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Part 1: 1450-1750
Part 2: 1750-1805
<--Part 3: 1791-1831
Part 4: 1831-1865

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Modern Voices
Norrece Jones on kidnapping and class
Resource Bank Contents

Q: What do these kidnapping rings say about the expansion of the cotton South and the spread of the domestic slave trade?
Norrece Jones

A: The issue of kidnapping in the North captures so many crucial aspects about the black experience in this country. What kidnappings revealed is that even in a place of freedom, and even in a place where you had whites who were the most progressive, from a black perspective, that they could be taken.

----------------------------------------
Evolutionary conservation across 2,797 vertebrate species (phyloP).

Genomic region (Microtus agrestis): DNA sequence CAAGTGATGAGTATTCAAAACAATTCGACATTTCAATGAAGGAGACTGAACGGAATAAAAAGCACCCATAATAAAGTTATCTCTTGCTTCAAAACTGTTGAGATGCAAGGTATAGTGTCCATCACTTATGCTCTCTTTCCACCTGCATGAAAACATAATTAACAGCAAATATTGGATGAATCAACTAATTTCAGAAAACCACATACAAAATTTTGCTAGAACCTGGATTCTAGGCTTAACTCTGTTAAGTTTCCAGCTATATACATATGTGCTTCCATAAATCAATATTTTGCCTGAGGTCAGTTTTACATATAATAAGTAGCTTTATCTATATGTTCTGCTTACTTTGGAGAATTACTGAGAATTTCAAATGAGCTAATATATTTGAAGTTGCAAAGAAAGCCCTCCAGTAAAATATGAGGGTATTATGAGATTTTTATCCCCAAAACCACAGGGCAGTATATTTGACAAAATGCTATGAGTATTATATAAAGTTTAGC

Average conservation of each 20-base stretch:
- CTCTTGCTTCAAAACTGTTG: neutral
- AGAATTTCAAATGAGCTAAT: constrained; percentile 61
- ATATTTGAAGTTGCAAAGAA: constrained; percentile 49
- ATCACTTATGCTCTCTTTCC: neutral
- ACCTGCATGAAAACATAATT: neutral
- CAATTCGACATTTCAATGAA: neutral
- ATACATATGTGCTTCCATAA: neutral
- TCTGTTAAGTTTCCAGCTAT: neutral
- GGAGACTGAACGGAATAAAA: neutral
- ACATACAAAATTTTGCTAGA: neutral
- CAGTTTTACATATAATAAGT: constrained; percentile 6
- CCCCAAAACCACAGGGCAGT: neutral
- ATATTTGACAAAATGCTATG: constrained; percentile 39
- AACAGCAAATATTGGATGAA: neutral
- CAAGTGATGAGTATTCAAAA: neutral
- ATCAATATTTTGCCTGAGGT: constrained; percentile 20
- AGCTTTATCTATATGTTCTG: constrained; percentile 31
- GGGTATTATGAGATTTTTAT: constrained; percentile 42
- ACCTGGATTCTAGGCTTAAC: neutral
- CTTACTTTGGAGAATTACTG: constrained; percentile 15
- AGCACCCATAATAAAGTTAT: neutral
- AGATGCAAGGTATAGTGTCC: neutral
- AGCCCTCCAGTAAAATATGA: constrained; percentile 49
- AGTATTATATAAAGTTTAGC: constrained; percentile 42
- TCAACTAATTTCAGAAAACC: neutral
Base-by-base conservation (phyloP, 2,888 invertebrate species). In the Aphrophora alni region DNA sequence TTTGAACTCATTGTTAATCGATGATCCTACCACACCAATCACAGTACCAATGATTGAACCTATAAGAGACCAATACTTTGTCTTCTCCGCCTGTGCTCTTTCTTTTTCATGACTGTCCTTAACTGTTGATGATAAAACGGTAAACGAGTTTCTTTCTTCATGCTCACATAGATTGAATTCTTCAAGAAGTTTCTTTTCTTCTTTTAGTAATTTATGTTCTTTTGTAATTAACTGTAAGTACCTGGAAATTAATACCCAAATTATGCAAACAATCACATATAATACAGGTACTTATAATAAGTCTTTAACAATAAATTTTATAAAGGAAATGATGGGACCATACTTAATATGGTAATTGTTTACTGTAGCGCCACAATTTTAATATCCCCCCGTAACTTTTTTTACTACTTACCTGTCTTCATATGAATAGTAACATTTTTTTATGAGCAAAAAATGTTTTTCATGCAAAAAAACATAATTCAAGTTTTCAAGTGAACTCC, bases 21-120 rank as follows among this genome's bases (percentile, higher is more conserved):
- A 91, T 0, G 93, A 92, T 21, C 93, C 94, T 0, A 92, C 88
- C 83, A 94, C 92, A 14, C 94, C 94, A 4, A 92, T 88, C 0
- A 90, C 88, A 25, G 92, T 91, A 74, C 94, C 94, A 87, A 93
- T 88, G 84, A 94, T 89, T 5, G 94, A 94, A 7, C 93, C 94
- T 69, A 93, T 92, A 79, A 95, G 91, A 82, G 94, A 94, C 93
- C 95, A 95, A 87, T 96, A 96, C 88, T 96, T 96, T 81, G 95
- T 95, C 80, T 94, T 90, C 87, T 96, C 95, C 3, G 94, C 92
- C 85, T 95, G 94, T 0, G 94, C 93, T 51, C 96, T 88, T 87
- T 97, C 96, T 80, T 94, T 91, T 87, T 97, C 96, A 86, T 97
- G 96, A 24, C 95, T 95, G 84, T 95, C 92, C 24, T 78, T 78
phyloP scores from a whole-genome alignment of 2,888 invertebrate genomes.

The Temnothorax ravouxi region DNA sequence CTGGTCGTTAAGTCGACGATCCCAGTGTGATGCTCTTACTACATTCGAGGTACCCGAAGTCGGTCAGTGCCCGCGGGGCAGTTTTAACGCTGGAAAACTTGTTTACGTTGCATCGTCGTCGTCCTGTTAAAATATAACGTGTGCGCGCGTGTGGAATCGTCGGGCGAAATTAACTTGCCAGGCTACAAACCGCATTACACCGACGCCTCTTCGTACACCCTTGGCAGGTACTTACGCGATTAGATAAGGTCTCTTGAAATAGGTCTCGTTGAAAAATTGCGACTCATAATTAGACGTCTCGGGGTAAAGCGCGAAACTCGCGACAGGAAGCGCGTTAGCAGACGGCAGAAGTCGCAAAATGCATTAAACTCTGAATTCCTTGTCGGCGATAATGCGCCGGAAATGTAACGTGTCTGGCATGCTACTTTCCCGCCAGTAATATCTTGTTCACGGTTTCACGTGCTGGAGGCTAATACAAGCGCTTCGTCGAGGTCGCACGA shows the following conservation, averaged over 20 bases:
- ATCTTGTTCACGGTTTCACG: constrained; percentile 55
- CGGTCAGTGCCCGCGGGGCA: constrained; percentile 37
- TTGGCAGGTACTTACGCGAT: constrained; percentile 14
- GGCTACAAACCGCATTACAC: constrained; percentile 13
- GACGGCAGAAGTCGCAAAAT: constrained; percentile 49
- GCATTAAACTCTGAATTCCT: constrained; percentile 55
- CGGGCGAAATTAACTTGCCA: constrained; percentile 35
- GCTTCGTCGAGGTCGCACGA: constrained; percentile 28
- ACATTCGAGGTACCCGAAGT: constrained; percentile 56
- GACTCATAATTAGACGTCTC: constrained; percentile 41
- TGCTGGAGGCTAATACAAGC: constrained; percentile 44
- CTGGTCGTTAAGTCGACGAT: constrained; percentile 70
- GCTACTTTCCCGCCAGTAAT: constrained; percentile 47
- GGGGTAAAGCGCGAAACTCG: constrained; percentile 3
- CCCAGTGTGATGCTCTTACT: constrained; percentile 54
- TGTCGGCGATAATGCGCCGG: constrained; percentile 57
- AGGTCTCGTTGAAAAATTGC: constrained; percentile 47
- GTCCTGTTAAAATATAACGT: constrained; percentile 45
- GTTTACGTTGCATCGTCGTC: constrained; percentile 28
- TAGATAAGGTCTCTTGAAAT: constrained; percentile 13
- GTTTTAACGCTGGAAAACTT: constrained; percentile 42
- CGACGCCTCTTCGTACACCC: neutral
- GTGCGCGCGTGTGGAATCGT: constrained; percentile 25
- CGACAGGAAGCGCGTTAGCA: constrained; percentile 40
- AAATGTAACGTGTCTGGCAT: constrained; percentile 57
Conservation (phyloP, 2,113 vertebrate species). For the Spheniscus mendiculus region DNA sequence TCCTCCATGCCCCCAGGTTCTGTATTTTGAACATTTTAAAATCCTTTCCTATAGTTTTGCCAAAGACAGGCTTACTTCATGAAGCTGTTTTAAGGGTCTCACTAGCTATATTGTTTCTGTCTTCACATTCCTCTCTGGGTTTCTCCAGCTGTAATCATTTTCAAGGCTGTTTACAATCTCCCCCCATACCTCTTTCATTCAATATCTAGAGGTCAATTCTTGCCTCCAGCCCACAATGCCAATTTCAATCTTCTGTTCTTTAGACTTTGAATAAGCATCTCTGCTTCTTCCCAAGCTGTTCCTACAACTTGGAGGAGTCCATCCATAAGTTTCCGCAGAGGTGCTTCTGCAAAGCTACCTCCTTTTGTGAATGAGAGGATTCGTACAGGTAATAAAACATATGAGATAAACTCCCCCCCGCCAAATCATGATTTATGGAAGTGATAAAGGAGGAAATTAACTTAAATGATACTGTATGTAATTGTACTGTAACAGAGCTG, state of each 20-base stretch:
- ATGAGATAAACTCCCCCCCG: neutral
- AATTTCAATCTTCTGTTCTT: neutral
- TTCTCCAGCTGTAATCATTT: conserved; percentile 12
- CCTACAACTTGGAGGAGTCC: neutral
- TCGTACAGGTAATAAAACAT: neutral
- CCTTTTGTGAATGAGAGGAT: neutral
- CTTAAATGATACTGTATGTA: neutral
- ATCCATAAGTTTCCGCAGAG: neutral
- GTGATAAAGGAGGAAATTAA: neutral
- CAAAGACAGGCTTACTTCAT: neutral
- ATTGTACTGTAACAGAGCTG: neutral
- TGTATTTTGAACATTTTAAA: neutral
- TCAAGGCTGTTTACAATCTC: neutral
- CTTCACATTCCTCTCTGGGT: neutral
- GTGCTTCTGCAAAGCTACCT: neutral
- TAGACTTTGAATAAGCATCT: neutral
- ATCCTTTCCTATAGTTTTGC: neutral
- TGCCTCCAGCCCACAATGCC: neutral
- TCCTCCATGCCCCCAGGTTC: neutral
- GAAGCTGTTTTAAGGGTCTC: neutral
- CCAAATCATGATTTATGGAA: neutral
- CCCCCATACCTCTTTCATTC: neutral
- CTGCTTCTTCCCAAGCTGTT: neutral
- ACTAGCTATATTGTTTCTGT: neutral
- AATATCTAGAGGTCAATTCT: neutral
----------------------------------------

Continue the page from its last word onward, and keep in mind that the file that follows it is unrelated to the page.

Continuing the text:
And kidnappings also reveal a very early example of social hierarchies and social divisions in the black community. Those blacks who were most economically secure, were best protected, at least in regard to the people most susceptible to kidnapping. And the people most susceptible were children. Your most affluent blacks at the time had their children in private schools and under a kind of supervision that would have made it more difficult for kidnappers to take their children.
Norrece T. Jones, Jr.
Associate Professor of History and African American Studies
Virginia Commonwealth University




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